Module Pattern

Javascript is my favorite

Javascript is by far my favorite language for web development. At one point in my career, I was banned from using it because someone might have it disabled in their browser. Fortunately javascript is now ubiquitous with browsers and web dev. One of the most useful patterns I've picked up over the years is the module pattern. For the longest time I couldn't figure out what it was called. I've since found a couple good articles here and here that do a nice job of explaining what it is. I'd like to supplement these articles with some information on when to use the pattern.

Let's start with a messy approach

Often times we'll include a single script tag or external file and it sort of looks like this:

function doSomthingWithMap() {
    //foo
}

function doSomethingNotMapRelated() {
    //bar
}

The above code works well and we live our merry lives with harmony as two methods aren't terribly bad to manage like this. But when it starts to turn into this:

//map stuffs
function getMap() {
    //return map from Google
}

function doSomthingWithMap() {
    //foo
}


//non map stuffs
function doSomethingNotMapRelated() {
    //bar
}

//no longer sure we're even using this in our code anymore
function doSomethingFuther() {
	
}

//jQuery stuffs
$(function(){
    $("a").click(function() {
        var map = getMap();
    });
});

We now have to separate what belongs together in our mind rather than nice logical structures that speak for themselves. If someone else needs to manage the code afterwards, they have to look through the noise to see what are event handlers vs maps vs whatever. We also run a big risk that someone else may include a function named the same as any of ours. If that happens, whomever's gets declared last will override the former. This is known as polluting the global namespace. Ideally we should separate our code into separate modules that are closely related. In doing so, we only put a few items in the global scope which reduces our risk of function name collision. When we're done, two modules can have methods with the same name without issue as long as the module names are unique. We can easily separate the concerns of our code by using the module pattern to create a service. Let's do a quick Javascript review in case the module pattern looks too bizarre:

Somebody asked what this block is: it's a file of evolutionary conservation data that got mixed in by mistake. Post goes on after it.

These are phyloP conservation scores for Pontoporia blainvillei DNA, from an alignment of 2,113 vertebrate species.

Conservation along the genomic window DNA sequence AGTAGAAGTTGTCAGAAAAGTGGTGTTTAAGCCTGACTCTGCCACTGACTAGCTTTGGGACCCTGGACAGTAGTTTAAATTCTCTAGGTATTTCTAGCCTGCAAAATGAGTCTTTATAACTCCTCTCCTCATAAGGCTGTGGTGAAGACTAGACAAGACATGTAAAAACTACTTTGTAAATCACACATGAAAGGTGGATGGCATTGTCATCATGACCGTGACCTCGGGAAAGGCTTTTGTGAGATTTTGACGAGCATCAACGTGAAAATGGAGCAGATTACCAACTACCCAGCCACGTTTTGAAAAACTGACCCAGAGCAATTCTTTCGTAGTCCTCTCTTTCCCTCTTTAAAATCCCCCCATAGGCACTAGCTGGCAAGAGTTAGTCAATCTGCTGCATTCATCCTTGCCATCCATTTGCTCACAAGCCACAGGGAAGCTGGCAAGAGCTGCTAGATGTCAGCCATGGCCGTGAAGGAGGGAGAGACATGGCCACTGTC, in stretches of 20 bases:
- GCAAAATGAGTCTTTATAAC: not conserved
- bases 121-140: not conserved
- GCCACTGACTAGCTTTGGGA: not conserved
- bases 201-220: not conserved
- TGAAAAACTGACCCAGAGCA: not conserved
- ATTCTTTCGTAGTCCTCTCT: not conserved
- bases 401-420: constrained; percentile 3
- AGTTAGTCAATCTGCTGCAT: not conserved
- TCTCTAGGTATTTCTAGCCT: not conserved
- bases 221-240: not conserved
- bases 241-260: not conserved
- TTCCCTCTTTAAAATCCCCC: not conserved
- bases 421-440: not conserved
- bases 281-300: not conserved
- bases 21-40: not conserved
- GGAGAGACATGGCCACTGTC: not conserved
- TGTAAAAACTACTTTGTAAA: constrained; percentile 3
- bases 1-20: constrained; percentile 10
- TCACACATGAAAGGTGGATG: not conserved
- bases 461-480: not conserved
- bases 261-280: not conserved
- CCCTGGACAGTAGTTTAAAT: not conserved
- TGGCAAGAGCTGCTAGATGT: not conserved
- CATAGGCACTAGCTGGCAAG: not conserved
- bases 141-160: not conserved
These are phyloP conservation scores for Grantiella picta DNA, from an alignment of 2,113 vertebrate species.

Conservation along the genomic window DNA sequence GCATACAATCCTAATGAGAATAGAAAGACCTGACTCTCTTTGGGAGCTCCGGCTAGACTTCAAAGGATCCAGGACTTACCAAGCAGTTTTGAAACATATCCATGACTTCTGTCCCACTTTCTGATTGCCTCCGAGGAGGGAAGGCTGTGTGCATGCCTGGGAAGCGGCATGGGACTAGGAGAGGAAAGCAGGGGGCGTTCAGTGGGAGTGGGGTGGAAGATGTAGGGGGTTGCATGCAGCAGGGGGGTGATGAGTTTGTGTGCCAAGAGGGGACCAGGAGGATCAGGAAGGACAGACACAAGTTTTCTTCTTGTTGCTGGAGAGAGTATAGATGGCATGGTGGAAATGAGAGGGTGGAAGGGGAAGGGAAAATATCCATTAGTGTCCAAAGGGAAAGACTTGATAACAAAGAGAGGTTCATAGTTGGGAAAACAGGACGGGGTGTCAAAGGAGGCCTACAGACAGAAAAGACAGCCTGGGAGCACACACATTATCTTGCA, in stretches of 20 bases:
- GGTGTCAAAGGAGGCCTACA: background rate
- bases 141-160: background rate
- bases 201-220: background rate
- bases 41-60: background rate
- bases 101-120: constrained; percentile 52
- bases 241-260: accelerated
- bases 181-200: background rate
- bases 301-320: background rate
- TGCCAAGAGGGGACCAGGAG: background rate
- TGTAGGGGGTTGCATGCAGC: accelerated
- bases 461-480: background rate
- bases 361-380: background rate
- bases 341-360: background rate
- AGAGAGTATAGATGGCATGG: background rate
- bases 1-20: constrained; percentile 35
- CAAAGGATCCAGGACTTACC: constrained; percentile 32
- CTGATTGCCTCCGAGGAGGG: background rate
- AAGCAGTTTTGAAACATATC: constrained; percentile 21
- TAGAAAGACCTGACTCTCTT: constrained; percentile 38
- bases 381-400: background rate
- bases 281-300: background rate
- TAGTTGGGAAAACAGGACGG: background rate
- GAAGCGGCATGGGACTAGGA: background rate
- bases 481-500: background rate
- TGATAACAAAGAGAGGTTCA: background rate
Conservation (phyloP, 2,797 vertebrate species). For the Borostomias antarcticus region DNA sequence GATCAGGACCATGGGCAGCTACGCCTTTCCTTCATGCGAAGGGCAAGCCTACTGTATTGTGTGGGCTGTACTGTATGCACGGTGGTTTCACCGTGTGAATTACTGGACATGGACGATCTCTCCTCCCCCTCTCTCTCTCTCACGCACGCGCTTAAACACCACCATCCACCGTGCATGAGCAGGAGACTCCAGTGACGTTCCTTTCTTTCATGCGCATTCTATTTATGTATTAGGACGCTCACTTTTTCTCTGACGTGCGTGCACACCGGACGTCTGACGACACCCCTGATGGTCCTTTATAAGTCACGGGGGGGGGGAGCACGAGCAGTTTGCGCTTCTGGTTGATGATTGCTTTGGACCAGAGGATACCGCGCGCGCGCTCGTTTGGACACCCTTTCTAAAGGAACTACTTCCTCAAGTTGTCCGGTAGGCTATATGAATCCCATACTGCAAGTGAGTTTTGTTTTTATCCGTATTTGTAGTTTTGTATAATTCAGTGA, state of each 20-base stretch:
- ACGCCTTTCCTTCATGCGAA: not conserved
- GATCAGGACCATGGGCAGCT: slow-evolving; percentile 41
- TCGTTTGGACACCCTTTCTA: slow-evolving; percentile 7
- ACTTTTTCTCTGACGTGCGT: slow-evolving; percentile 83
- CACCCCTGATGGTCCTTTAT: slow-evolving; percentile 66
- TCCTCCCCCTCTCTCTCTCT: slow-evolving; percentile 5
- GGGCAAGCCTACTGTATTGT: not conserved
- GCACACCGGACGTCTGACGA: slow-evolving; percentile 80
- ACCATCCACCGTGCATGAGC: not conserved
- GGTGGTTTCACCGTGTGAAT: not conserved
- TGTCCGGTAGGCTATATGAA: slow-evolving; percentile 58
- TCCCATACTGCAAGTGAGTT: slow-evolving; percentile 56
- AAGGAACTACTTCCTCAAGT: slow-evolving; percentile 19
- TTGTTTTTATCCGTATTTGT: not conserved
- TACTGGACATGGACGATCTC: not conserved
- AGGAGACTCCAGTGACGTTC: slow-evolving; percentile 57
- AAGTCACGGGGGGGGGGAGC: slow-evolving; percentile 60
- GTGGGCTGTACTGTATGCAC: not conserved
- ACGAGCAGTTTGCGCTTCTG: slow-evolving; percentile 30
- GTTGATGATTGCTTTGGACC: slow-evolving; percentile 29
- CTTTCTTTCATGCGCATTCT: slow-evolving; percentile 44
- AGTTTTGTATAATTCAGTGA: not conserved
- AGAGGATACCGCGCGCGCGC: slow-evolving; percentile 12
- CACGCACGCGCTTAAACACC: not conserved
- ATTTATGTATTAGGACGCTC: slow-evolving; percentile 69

//a 'normal' function declaration
function foo() {

}

//can also be rewritten as an anonymous function
// the right hand side of the assignment is known as the anonymous part (it has no name directly)
var foo = function() {

}

//invoking foo requires parenthesis
foo();

//we can pass foo as a parameter as long as you don't add parenthesis
function anotherFunction(foo) {
    foo();//then call it in here
}

//we can also create an anonymous function that calls itself
var bar = (function(){
   alert('this runs immediately');
})();

//we can pass a parameter in as well
var bar = (function(arg){
    alert(arg);//hello alerts
})('hello');

//functions can also be assigned to JSON properties
var myObject = {
    foo: function() {
        alert('foo-ing')
    },
    bar: function(arg) {
        alert(arg);
    }
}

myObject.foo(); //foo-ing
myObject.bar('hello'); //hello

So far we've only written vanilla javascript with no jQuery. If we put together all of the bits together we can create a service module, in this case we'll create a map service module:

//an easy example

var mapService = (function(){
    //private methods go here

    //this can only be called from one of the public functions
    var _aPrivateMethodName = function(arg) {
        return arg * 2;
    }

    //public methods here
    return {
        foo: function() {
            alert('foo-ing');
        },
        bar: function(arg) {
            alert(arg);
        },
        double: function(number) {
            return _aPrivateMethodName(number);
        }
    }
})();

//we can then do this
mapService.foo();//foo-ing
mapService.bar('hello');//hello
mapService.double(2);//4
mapService._aPrivateMethodName(2);//error!

Ok, so creating a service is pretty easy. I'd recommend that you separate your javascript depending on what it's supposed to do. I typically create an application.js file that is responsible for handling UI events then calls the appropriate service:

//include your services as script tags before this script

//using jQuery now
//on document ready
$(function(){
   $('a').click(function(){
       mapService.foo();
   });
   
   $('.bar').click(function(){
       //combine services
       var value = anotherService.getValue();
       mapService.bar(value);
   });
});

A real map service would look more like this:

var mapService = (function () {
    //private methods here
    
    //public methods in the return object
    return {
        map: null, //could have made this private
        markers: [], //could have made this private